Saturday, September 8, 2012

Scaphinotus (Brennus) subtilis

          One of the first Beetles I collected that sparked my interest in Ground Beetles was a snail eater. I found two of them under a log by a high elevation stream in central California. At a staggering 2 cm, this species is definitely one of the larger species from it's genus.

                                                        Scaphinotus (Brennus) subtilis

The species from this subgenus can often be distinguished by just it's elytra, but to be safe I wouldn't recommend this strategy unless you're highly familiar with this group and it's included species.  To be clear, I am no expert which is why I ran it through the key despite my previous belief that this was S.b. striatopunctatus. The differences are very minor, yet, vital.

Right elytron of S.b.subtilis
Note: Incomplete striations of eletra,
with rows of punctures.

Right elytron of S.b.striatopunctatus
Note: Striations complete,
with intercepting punctures.
Thank you to Gidaspow, Tatiana's "A revision of the ground beetles belonging to Scaphinotus, subgenus Brennus (Coleoptera, Carabidae)."

The subgenus Brennus, includes 15 species. 14 of which can be found in California, nine of which only found in California, and all but one only found along the west coast. This particular species is California endemic. When I read this, I reconsidered how privileged I am to be a Californian Coleopterist. While the state isn't teaming with insect life at first glance, it still contains 115 of North America's 127 counted Beetle families. While a part of this must be due to it's size, an even larger contributing factor is it's highly unique, geological physique. With this said, this state is home to a variety of endemic species and much larger taxa.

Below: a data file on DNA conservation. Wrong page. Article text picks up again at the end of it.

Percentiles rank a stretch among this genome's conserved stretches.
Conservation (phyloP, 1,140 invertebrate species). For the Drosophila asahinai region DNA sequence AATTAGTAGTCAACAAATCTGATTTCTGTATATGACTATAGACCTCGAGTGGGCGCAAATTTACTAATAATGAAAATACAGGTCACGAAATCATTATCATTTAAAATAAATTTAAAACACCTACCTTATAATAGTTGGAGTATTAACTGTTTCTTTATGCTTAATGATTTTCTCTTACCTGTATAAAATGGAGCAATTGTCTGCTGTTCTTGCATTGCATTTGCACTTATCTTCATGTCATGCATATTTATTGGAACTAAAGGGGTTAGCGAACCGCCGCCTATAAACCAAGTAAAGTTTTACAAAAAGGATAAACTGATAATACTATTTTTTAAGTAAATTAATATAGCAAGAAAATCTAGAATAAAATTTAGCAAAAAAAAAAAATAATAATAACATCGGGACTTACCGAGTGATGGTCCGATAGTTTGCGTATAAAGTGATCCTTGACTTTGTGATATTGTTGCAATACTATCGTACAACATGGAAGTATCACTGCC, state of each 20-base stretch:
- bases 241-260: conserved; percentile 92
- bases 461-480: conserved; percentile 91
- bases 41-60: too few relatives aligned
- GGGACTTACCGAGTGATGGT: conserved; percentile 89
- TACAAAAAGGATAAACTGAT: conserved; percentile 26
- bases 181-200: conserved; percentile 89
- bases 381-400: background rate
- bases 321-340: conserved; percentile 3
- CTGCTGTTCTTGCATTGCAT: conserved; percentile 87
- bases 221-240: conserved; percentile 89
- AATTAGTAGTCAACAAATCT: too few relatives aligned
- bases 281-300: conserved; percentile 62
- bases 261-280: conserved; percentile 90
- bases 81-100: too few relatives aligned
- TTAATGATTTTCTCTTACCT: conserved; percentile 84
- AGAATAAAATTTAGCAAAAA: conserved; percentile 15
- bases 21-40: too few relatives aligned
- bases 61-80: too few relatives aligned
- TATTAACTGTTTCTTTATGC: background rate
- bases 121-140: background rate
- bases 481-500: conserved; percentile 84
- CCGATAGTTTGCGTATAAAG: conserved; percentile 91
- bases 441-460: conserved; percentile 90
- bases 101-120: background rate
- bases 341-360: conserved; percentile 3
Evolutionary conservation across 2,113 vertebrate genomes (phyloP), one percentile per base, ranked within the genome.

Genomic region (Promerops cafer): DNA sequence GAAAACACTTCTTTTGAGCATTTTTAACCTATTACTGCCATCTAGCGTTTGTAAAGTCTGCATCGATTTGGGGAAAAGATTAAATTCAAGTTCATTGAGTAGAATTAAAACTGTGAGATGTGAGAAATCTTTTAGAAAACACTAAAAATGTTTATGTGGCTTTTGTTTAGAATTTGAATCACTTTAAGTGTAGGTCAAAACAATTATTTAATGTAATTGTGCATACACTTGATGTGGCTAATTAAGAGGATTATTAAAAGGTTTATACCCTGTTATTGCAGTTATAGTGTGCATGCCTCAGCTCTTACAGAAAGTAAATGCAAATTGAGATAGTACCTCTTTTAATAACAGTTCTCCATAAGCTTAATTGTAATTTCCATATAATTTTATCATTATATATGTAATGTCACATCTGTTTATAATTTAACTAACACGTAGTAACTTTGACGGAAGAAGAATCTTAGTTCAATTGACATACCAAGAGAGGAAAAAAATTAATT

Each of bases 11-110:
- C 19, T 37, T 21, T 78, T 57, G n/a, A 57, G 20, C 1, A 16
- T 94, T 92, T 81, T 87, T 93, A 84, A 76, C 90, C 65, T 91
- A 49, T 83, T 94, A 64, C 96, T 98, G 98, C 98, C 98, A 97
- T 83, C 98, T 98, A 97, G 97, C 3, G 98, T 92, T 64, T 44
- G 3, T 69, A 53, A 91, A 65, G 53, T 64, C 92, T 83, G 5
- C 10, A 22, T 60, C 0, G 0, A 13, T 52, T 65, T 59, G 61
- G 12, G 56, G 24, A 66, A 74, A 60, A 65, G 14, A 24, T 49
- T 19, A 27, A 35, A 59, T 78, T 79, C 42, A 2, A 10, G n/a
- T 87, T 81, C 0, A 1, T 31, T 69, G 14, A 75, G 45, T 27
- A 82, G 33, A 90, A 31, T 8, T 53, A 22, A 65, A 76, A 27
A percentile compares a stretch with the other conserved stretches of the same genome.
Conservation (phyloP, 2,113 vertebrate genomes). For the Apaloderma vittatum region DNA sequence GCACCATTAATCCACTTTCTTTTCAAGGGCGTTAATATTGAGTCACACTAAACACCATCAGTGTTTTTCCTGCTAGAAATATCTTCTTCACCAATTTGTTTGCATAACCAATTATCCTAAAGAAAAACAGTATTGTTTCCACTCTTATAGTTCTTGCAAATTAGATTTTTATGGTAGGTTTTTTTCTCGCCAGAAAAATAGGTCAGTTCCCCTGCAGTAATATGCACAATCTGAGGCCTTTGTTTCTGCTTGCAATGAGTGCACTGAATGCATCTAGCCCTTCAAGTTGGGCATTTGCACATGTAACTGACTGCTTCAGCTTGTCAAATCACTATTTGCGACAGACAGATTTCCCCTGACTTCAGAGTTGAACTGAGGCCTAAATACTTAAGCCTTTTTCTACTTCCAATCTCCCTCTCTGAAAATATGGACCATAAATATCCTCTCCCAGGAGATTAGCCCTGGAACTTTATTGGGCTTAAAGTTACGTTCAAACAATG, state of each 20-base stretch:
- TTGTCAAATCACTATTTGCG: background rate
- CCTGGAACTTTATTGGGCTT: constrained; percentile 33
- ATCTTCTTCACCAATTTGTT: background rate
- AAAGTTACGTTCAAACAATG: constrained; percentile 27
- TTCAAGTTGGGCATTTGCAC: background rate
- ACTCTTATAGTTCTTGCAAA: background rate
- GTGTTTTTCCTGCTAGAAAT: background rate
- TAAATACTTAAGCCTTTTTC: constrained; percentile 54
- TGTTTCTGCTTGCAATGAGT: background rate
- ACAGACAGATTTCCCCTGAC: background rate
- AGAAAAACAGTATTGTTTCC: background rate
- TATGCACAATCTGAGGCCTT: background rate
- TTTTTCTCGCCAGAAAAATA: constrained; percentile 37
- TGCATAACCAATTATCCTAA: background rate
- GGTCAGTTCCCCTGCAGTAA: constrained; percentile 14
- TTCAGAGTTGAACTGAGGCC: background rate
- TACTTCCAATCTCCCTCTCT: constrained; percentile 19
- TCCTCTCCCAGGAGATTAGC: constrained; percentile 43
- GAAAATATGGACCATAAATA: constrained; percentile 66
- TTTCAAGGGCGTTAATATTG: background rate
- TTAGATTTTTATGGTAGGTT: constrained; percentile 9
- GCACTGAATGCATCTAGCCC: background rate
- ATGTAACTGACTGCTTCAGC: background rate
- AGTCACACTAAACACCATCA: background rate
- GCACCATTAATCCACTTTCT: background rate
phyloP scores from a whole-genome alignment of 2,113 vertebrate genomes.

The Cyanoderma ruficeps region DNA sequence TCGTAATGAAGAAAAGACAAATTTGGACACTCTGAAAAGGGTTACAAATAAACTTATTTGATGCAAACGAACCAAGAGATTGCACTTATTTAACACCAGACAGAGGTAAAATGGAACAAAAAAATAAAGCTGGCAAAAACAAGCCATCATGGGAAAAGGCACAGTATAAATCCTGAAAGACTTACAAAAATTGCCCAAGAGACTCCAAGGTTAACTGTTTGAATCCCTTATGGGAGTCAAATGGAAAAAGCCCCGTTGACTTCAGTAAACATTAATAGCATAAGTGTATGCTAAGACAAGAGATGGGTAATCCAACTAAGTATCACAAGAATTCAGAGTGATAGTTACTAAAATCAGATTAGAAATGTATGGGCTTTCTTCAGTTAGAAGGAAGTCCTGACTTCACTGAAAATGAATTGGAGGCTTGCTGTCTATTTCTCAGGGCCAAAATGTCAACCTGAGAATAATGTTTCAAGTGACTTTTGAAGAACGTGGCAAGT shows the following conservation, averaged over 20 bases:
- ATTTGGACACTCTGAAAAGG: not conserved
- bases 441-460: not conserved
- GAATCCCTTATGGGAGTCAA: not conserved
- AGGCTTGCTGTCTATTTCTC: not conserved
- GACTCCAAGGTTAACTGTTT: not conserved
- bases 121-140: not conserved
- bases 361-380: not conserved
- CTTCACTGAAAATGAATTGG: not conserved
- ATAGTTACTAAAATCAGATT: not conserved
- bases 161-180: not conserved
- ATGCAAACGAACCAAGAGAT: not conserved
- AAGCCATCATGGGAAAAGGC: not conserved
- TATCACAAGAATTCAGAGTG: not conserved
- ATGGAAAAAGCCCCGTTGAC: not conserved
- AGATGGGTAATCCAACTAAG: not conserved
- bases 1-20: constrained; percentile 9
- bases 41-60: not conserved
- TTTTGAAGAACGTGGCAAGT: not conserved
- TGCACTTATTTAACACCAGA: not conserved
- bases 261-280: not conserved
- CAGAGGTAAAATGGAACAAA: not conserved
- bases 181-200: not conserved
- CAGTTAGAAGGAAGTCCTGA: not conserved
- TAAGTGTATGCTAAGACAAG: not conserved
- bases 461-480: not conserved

In the near future, I plan on moving to Arizona in hopes of increasing representation of Ground Beetles, Tiger Beetles, Jewel Beetles and Leaf Beetles in the J.W.Quist Collection. All of which the state exhibits suburb diversity in. An insect enthusiast/photographer/watercolor painter who portrays Arizona's beauty incredibly well is Margarethe Brummermann. You can find the link to her blog under my Bug Blogs list. All in all, wildlife can be found everywhere people are found. I've discover that the more I know about wildlife, the more I find out about people. The two coexist and thereby must interfere and/or effect one another. (Not to say people aren't animals!) I have nothing but enthusiasm toward my future (hopefully long and prosperous) life as a Naturalist.

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